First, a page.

On a recent weekday morning I took my 2-year-old daughter to the Graeter’s Ice Cream store on Bethel Road in Columbus to tour its production facility. We also enjoyed a couple of hand-dipped cones, then Rosie released some energy at Graeter’s indoor, ice cream-themed play area called “Scoops and Chutes,” where kids can tunnel through a big, plastic ice-cream cone and teeter totter on a banana.

We were hardly the only ones with this notion, though. The place was packed with other parents and children enjoying the same simple pleasures on the first sunny day in a long time.

Graeter’s has been making ice cream in small batches since 1870, when Louis C. Graeter founded the company in Cincinnati. Its process of combining fresh ingredients with an egg custard, then freezing the mix in a French pot, has stood the test of time. The old-fashioned method is still used today and yields rich ice cream that’s sold in retail stores as well as in ice-cream shops in Cincinnati, Columbus, Dayton and northern Kentucky.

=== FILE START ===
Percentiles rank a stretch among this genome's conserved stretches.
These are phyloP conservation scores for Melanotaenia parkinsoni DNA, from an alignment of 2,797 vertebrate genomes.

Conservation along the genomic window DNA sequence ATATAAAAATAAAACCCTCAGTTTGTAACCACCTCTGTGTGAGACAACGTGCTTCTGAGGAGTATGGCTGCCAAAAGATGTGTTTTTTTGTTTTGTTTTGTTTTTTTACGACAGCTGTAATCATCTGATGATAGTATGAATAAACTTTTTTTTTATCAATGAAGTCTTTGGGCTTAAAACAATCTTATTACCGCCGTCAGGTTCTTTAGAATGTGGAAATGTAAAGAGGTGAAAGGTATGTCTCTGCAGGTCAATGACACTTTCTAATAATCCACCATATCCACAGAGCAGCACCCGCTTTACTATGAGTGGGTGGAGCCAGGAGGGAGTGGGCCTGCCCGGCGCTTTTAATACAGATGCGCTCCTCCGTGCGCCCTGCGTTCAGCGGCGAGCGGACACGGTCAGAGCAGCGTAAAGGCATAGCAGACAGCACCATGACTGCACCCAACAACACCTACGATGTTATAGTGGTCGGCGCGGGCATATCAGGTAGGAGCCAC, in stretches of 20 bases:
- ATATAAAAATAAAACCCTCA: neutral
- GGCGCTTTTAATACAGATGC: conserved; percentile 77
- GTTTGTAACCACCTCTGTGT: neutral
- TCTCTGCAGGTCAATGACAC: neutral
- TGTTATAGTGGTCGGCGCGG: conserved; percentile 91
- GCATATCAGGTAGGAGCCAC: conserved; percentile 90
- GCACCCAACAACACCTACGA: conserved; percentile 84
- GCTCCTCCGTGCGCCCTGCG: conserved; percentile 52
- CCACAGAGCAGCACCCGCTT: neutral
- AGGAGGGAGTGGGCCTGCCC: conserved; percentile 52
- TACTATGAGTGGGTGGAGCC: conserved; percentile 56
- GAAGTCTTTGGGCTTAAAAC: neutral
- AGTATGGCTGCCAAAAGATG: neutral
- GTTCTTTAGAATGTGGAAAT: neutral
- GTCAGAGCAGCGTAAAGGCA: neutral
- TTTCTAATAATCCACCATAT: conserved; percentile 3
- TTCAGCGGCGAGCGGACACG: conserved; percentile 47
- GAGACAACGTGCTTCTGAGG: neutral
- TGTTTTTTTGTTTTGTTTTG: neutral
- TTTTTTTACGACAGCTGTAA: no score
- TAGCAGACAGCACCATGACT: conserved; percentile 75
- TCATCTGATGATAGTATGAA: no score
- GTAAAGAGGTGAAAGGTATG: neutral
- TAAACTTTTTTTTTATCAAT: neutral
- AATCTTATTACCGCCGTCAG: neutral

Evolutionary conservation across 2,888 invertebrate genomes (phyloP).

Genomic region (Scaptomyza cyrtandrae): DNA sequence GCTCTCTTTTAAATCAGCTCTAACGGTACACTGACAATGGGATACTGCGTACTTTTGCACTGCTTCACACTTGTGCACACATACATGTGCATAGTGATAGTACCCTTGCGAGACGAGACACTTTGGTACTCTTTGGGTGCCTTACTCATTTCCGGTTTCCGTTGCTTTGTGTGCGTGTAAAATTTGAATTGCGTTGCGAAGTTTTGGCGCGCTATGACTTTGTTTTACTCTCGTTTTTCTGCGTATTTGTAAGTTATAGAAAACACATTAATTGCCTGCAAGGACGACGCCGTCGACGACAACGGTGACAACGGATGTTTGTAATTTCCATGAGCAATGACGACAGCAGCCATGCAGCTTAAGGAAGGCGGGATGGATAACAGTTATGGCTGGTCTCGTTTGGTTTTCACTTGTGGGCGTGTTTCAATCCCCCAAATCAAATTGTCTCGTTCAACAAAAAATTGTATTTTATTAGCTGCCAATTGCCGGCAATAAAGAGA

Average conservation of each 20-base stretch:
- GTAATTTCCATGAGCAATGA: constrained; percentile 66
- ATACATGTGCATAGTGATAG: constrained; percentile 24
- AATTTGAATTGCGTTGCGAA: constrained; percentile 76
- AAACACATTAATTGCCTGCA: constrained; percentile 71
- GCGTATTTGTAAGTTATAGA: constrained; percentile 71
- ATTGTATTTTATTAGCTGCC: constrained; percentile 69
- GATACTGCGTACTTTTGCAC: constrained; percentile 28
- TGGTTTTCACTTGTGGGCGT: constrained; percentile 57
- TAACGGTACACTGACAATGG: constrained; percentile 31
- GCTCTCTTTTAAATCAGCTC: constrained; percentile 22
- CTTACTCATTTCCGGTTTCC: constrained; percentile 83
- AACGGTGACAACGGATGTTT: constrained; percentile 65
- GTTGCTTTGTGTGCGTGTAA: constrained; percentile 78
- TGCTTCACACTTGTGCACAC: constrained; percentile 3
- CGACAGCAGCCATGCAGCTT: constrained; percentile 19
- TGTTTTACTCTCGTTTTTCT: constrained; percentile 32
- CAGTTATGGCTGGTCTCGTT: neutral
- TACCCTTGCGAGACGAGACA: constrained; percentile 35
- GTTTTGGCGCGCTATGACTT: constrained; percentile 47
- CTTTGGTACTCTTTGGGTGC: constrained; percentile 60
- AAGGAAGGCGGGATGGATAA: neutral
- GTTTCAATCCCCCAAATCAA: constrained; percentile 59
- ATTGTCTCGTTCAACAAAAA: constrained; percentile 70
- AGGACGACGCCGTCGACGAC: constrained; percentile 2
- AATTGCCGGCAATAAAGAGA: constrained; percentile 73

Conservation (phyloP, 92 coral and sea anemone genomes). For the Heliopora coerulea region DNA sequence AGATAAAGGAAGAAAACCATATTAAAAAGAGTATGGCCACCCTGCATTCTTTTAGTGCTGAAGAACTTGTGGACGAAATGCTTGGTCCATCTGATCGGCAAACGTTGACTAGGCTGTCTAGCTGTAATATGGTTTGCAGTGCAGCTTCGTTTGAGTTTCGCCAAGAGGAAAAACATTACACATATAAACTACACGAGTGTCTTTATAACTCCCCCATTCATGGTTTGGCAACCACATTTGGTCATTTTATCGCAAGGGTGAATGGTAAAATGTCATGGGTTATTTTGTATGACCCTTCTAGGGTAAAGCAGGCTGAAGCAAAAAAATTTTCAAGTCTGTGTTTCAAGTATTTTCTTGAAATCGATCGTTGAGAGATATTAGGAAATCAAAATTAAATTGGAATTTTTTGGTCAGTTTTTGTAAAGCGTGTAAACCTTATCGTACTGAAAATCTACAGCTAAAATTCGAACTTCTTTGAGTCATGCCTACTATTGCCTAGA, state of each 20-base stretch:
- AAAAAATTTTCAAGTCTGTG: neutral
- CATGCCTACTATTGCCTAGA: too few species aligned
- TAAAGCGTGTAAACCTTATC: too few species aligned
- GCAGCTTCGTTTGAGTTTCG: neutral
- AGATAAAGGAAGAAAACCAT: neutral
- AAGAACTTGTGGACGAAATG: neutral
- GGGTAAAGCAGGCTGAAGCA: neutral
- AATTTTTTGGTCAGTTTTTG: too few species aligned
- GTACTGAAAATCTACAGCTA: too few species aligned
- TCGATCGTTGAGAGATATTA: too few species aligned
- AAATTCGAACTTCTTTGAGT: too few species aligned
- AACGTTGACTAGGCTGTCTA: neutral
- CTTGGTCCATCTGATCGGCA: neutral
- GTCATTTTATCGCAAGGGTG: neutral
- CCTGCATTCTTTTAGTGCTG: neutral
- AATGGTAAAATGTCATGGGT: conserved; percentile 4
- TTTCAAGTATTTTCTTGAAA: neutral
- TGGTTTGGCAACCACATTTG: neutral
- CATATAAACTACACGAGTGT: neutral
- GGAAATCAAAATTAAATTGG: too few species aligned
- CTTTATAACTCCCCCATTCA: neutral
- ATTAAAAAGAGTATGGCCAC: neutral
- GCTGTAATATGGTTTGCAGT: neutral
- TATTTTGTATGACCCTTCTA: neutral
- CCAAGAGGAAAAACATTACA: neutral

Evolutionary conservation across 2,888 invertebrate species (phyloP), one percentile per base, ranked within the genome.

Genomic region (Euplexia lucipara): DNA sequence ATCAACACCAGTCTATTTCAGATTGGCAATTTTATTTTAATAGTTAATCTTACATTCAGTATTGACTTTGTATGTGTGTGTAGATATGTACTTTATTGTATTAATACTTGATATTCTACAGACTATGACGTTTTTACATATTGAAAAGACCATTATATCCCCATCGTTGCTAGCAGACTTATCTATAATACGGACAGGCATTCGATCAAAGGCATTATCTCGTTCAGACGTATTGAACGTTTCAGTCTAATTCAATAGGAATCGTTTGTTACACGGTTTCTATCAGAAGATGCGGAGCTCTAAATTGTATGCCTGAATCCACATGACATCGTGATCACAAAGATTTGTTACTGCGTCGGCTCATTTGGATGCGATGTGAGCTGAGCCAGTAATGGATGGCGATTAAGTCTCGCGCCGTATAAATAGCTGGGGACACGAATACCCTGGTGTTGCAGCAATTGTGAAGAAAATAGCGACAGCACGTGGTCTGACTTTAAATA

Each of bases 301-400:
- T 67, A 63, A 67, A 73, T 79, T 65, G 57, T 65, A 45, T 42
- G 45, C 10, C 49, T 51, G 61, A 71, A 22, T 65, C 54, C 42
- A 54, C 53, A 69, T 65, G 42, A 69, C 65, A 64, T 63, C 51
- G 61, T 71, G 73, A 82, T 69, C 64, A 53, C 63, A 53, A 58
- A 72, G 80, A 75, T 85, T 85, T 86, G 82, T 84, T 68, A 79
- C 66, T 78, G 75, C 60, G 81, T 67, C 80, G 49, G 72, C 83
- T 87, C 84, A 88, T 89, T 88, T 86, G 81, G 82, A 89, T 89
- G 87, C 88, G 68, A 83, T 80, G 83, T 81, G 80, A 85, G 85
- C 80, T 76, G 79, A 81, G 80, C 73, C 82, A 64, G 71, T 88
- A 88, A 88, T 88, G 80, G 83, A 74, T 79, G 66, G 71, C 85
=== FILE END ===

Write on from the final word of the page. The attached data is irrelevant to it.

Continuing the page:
Popular flavors include Black Raspberry Chip, made with black raspberries from Oregon and chunks of pure chocolate, and Buckeye Blitz, made with peanut-butter ice cream and globs of peanut-butter cookie dough and chocolate chips.

Workers at the Bethel Road facility produce ice cream 7 a.m.-4 p.m., Monday through Friday. Groups of 10 or more can schedule a free, guided tour during these hours, or visitors can take a self-guided tour anytime at their leisure. The tour, which takes about 20 minutes, includes a short historical video and a guided description of what the workers are doing in the production room.

Rosie and I joined a group of local kindergarteners who were on a school field trip.

Graeter’s four-step process begins with making ice-cream flavorings and sundae toppings, such as chocolate, peanut butter and black raspberry, from scratch.

Stage two is mixing all the ingredients to make each ice-cream flavor. The recipes, passed down four generations, begin with a cream and sugar mix that’s poured into 10-gallon milk cans. Special flavorings are added, such as vanilla beans from Madagascar, pure peppermint oil and sweet Georgian peaches. The concoction is broken down into two-gallon batches that are poured into French pots, heavy-duty versions of the vertical freezers used for homemade ice cream.